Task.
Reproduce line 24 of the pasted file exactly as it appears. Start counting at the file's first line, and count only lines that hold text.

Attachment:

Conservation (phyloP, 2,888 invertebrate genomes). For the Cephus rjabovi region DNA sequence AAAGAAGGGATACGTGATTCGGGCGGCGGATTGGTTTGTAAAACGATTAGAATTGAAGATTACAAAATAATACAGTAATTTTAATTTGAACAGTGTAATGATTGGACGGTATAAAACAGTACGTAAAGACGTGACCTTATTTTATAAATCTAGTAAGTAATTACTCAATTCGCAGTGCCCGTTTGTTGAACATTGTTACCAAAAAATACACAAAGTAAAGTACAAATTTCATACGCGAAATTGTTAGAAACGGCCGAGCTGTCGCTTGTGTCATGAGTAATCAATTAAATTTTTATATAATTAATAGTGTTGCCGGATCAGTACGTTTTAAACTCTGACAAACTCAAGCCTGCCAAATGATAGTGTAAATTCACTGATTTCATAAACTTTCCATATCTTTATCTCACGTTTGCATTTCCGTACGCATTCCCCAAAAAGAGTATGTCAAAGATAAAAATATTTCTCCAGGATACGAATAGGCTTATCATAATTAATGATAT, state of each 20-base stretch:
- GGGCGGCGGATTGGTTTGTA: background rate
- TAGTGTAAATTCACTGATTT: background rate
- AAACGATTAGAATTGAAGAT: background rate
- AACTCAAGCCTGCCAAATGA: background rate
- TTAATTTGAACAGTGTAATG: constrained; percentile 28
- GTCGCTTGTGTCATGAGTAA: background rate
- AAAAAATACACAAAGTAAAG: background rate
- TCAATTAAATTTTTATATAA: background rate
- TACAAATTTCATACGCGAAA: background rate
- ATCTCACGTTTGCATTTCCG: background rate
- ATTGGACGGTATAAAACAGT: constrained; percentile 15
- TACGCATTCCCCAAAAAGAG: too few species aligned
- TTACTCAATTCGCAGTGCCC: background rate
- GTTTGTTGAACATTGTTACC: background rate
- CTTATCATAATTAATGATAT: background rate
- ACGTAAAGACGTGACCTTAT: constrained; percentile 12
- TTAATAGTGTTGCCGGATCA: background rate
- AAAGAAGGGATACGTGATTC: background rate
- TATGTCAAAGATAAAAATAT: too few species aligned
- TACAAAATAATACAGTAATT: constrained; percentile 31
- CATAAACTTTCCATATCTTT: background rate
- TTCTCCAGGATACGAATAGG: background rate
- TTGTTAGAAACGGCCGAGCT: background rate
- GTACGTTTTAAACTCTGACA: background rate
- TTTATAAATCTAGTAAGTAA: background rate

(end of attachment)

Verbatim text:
- TTGTTAGAAACGGCCGAGCT: background rate